Air Date

September 14, 2022

Featured Guest

Peter Beck
Chief Executive Officer and Founder, Rocket Lab


Charles Bolden
Former Administrator, NASA


As commercial capabilities in space increase, so do opportunities for collaboration between the public and private sectors. The federal government searches for new partners and bold strategies to accomplish critical missions in low earth orbit and beyond.

At the U.S. Chamber of Commerce’s Global Aerospace Summit, Rocket Lab President, Founder, and CEO Peter Beck and former NASA Administrator Charles Bolden discussed Rocket Lab’s work, how the public and private sectors can work together on continued innovations, and the future of space exploration.

Rocket Lab Has Played a Key Role in the CAPSTONE Project

CAPSTONE, defined by NASA as “the first spacecraft to test a unique, elliptical lunar orbit as part of the Cislunar Autonomous Positioning System Technology Operations and Navigation Experiment (CAPSTONE),” launched on June 28, 2022, aboard Rocket Lab’s Electron rocket.

“Our part of the mission was to launch the CAPSTONE spacecraft [and] put it in low Earth orbit,” said Beck. “Our photon high-energy stage did a series of orbit raising maneuvers and then sent it off onto its TLI trajectory into the moon.”

CAPSTONE also signifies a small-business-led mission rather than a NASA-led prime mission, ushering in the opportunity for small business growth in the space industry.

“It opens up a whole new era of low-cost planetary science expeditions,” Beck explained.

Government and Private Sector Partnerships Enable Deeper Space Exploration

Beck remarked on the critical role government partnerships hold for the future of space exploration and space sustainability. He noted that Rocket Lab’s history is peppered with partnerships like intro missions or NASA Venture Class Launch Services (VCLS) contracts that became formative for the company, because they enabled the company to take the NASA stamp of approval and raise venture capital.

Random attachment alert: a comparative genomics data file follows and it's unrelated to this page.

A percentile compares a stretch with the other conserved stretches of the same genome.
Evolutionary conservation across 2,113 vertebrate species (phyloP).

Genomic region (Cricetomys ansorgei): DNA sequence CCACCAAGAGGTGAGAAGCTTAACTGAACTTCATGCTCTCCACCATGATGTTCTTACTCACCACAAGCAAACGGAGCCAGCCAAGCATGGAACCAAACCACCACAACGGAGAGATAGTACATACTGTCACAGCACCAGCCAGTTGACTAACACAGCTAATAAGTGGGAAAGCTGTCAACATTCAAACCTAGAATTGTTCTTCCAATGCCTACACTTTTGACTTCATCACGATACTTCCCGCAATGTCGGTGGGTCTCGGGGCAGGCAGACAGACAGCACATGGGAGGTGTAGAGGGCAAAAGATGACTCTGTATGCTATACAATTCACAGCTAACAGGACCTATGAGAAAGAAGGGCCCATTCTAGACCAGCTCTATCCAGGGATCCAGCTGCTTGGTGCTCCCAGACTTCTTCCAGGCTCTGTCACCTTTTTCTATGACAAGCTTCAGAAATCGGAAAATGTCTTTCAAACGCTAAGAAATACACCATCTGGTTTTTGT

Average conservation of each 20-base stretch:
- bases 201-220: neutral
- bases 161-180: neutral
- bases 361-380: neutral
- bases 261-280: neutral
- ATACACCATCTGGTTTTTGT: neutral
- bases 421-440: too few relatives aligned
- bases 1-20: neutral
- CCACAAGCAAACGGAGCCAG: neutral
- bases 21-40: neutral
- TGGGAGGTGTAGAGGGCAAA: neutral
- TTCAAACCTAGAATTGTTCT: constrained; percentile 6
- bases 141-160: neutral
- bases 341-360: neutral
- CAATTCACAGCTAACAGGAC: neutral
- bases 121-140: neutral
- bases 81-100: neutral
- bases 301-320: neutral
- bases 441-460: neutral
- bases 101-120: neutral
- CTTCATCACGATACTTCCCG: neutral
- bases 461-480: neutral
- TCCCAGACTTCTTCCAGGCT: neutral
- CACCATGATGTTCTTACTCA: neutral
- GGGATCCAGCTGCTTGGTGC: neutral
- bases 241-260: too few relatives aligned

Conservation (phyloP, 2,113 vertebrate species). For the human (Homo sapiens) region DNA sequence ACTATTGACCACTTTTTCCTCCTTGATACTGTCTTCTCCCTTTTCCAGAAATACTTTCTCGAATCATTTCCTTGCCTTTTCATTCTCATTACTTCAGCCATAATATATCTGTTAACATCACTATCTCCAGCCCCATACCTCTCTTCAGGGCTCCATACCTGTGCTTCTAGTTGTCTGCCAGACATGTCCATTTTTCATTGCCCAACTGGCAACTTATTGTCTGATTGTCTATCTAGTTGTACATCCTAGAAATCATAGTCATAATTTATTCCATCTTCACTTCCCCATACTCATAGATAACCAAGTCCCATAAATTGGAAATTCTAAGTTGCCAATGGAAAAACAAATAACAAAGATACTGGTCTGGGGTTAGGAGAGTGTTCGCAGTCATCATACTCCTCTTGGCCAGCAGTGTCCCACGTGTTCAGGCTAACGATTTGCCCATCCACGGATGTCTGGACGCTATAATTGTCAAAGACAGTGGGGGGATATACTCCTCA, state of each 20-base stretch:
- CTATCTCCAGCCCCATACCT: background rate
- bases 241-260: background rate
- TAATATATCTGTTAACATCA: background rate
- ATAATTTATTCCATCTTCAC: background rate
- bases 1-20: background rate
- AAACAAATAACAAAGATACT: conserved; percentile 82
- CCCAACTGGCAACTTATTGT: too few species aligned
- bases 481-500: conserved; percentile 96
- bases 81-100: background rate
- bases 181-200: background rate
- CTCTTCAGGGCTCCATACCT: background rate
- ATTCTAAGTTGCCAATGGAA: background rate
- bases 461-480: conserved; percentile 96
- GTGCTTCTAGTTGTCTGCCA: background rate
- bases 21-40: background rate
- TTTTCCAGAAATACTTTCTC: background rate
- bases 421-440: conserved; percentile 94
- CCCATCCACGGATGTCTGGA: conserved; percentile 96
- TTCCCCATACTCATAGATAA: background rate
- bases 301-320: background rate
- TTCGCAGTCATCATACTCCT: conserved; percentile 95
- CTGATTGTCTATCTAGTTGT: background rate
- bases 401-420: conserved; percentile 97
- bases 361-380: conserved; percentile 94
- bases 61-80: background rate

“Once a business case is established, that's when the government should step out and allow the industry to come in and provide those services at the best value and best cost,” Beck said.

Securing the Future of the Industry Requires Filling the STEM Pipeline

Beck, who took a non-traditional path to the space industry, believes in cultivating interest and opportunities in STEM — science, technology, engineering, and math — for children as young as six years old.

“We have a whole education program,” Beck said. “We've visited 150 schools, and we've got 11,500 kids signed up to our Space Ambassadors program. We learned very early on that there's no point in targeting high [schoolers] because … they've already decided what they want to or it's already been beaten out of them that they can't have dreams.”

Beck added: “We found that [when] we go to the primary schools, we use the rocket as the inspiration, but teach them two things … there's a strong angle of STEM, but we [also] teach entrepreneurialism just as much as we try to promote STEM in those programs.”

Rocket Lab Has Big Goals for the Decade Ahead

Rocket Lab has grown exponentially since its inception in 2006. Beck seeks to establish Rocket Lab as an end-to-end space company that provides launch services, orbit management, and more. The company is well on its way to achieving its goals based on its innovative vehicles (like the neutron vehicle), varied accomplishments within a 12-month time frame, and past partnerships.

“If we continue the trajectory, I think we hopefully will have had some pretty significant impact in the world,” Beck said.